P3 Semi-Automatic Handgun Racker

The P3 Racker is a new product that was specifically designed for those with disabilities or the elderly, persons who might otherwise not have sufficient hand strength to functionally rack the slide on a semi-automatic handgun. Although I cannot see this tool being used in a self-defense situation, this allows for those who still want to enjoy a handgun collection at the range, without having to jeopardize any safety aspect, or overexerting when using the handgun.

P3 Racker is a new, high quality hand tool built to last a lifetime.  It is designed for those with weak hand strength or other ailments, which cause them difficulty when attempting to rack the slides of their pistols.

“Racking” is when the slide of the pistol is pulled fully back, either it locks on the pistol’s slide lock when the magazine is empty or it can be released, loading a round from a loaded magazine into the chamber as the slide returns to battery.  Battery is when the slide is in position to fire the pistol.

The P3 Racker works on virtually all semiautomatic loading pistols and makes proper and safe racking of your pistol’s slide a breeze…

The racking device could also be used by those who do possess the physical strength, but might possibly need such a device to exert even more force on a slide, for example when there is a stuck case, and jamming the handgun or front/rear sights on a hard surface won’t be a safe alternative or even possible. In addition, I can easily see certain collectors that don’t like handling their firearms with sweaty hands for fear of rust occurring on the slide and gloves might not be feasible.

Various users have left their feedback-

I bought one for someone who has very strong hands but the pinching action is impossible due to an injury.  He can probably out shoot most folks any day of the week, this tool assists with the racking function which is all he struggles with.  Thank you!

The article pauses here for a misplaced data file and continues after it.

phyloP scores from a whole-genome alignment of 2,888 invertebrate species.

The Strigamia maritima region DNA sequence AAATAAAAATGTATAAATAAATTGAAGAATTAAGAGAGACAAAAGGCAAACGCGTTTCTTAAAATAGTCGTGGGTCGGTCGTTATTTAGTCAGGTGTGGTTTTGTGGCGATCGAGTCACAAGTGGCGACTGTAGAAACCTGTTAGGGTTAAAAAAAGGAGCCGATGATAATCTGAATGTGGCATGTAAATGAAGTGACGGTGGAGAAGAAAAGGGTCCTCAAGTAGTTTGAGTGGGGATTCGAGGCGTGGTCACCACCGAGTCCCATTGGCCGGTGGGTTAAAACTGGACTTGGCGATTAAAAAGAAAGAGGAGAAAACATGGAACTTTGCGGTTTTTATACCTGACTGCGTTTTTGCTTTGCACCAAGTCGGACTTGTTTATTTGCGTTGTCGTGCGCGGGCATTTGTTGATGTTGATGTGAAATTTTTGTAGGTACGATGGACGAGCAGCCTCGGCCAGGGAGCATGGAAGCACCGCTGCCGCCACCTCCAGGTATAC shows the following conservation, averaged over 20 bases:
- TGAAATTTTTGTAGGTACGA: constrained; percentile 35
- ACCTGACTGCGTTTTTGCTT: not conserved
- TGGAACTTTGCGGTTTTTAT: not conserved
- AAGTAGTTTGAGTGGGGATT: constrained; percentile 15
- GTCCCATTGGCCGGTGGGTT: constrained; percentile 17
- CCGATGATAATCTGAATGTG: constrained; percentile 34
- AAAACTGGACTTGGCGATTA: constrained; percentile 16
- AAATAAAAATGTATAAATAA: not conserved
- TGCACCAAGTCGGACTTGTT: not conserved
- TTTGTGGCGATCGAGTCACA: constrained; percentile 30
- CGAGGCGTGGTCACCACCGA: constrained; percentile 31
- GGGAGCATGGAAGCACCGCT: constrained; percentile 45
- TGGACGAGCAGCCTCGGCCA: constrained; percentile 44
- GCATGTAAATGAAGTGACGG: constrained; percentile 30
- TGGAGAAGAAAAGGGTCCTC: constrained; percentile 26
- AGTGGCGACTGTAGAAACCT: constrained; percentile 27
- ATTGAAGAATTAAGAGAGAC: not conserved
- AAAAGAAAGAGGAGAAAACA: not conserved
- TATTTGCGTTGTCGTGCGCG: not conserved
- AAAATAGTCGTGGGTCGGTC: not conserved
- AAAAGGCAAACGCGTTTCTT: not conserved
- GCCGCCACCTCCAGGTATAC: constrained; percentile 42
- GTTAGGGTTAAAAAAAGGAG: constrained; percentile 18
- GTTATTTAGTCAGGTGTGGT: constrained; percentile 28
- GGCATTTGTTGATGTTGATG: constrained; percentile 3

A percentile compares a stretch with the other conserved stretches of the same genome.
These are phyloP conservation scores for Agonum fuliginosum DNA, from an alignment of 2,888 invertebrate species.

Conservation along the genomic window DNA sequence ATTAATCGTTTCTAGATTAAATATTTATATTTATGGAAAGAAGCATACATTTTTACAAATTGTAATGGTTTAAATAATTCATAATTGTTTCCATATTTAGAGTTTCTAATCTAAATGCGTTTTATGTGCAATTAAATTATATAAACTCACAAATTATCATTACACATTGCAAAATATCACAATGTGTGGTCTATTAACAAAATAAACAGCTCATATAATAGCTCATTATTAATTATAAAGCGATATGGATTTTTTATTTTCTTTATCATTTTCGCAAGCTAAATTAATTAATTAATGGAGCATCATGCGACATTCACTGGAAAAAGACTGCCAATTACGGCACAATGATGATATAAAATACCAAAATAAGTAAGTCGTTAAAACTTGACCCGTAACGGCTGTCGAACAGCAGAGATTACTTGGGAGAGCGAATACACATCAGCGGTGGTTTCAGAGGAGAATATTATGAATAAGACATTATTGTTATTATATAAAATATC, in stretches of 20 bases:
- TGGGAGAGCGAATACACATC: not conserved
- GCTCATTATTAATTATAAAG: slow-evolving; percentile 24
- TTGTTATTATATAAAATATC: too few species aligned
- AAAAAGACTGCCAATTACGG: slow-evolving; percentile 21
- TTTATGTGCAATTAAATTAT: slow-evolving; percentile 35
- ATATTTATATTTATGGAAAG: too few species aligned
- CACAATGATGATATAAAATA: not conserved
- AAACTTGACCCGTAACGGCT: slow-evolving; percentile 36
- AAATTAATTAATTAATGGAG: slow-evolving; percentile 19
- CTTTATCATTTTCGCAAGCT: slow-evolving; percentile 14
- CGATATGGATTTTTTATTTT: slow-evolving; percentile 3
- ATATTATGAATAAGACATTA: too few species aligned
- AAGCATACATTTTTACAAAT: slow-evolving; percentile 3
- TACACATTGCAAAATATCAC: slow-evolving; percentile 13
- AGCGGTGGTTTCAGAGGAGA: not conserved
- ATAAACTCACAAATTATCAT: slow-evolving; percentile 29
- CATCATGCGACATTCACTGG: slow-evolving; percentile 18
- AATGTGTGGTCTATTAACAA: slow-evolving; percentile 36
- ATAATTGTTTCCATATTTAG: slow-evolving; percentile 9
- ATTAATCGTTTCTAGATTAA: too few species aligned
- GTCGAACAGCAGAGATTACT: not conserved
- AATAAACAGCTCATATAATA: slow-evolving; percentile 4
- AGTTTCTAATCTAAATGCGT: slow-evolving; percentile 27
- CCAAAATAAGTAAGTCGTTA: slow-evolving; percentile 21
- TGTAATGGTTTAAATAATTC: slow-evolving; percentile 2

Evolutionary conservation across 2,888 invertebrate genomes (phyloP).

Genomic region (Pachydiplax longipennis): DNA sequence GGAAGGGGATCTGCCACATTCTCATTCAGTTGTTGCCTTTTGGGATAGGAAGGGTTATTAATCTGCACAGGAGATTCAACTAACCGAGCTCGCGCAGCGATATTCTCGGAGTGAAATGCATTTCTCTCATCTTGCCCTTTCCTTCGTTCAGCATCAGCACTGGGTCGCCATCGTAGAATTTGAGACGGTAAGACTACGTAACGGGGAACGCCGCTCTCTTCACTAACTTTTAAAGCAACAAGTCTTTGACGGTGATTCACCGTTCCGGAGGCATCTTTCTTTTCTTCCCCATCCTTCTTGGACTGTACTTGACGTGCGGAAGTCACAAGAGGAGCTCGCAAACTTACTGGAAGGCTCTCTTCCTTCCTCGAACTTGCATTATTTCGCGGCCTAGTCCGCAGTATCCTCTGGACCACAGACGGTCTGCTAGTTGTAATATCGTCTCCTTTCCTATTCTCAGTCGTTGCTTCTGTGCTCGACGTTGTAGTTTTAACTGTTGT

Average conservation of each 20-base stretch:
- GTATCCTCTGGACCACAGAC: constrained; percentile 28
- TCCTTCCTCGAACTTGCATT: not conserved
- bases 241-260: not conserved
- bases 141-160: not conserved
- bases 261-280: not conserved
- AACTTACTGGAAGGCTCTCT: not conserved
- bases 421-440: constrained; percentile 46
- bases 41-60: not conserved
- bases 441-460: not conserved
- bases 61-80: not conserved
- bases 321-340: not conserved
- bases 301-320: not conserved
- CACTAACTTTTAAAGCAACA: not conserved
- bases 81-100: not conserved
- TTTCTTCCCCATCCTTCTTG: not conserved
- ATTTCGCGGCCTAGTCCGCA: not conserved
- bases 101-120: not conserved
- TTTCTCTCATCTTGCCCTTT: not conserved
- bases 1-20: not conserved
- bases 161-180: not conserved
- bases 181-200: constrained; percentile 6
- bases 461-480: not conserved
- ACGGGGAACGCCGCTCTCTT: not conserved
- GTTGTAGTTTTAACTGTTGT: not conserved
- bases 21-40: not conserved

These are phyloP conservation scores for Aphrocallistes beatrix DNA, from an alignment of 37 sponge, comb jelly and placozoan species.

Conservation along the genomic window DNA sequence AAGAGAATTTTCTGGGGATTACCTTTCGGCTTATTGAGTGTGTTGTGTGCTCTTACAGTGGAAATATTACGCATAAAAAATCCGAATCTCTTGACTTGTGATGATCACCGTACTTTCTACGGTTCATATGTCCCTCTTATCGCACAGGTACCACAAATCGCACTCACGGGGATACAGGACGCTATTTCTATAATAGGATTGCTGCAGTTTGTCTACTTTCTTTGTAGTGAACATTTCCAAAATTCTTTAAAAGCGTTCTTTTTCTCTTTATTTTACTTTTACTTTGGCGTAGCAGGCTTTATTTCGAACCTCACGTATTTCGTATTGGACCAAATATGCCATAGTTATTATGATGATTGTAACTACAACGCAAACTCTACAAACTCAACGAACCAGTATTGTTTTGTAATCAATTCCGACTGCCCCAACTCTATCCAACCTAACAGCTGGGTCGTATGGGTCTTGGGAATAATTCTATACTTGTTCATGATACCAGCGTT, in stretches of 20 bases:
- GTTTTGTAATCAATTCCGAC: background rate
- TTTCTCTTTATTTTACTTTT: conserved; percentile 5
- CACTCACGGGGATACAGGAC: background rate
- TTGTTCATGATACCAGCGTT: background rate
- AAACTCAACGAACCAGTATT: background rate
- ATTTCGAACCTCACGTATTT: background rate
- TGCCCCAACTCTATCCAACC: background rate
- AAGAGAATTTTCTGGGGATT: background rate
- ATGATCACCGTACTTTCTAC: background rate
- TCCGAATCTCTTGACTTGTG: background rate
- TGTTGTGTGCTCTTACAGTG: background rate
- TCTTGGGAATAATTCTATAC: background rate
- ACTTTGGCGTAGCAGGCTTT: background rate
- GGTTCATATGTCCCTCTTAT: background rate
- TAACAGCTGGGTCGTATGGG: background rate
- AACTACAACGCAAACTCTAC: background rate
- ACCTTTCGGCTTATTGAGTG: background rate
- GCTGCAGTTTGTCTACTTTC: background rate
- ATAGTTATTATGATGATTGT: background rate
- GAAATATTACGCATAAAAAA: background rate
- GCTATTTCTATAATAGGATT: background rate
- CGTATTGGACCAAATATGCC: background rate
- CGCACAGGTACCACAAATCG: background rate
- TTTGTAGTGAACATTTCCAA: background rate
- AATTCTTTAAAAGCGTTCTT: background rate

My arthritis has kept me from being able to rack my pistols, this tool makes it easy.  Thanks.

The device works by clamping a pair of rubber feet to the slide, then pulling on a lever from the rear, thus pressing the rubber feet inwards and allowing positive traction of the slide. Releasing the lever allows pressure to come off the slide, and the device to be released. MSRP is $39.95, with shipping included.



Miles

Infantry Marine, based in the Midwest. Specifically interested in small arms history, development, and usage within the MENA region and Central Asia. To that end, I run Silah Report, a website dedicated to analyzing small arms history and news out of MENA and Central Asia. You can also follow us on Twitter- @Silah_Report

Please feel free to get in touch with me about something I can add to a post, an error I’ve made, or if you just want to talk guns. I can be reached at miles@tfb.tv


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  • Rick O’Shay

    Looks like a tool similar to what my dad uses for picking up logs off the ground.

  • TheNotoriousIUD
  • Spencer

    I’m sure somebody somewhere has a valid reason to use this, but it just seems like a fudd solution to me.

    Are you tired of not being able to rack the slide of your 1911? You could pay $200 for a gunsmith to texture it, but why waste the money when you can buy our product! Only $39.95

    • billyoblivion

      In October of 2011 I herniated a disk in my neck, and lost about 80% of the strength in my left hand and arm. It severely impacted my ability to shoot.

      If had been worse something like this might have been a reasonable option for me.

      Texturing the slide doesn’t help when your grip strength is severely compromised by injury or arthritis. In my case I was *barely* able to run the slide on a STI 9mm.

      Fortunately surgery was able to fix that part. Of course, now I don’t have the same neck mobility and can’t turn my head to look over my shoulder, so my archery sucks even worse now.

      • noob

        Hope that you continue to heal an that any future surgery only improves your quality of life. Thank you for continuing to support the shooting sports.

        • billyoblivion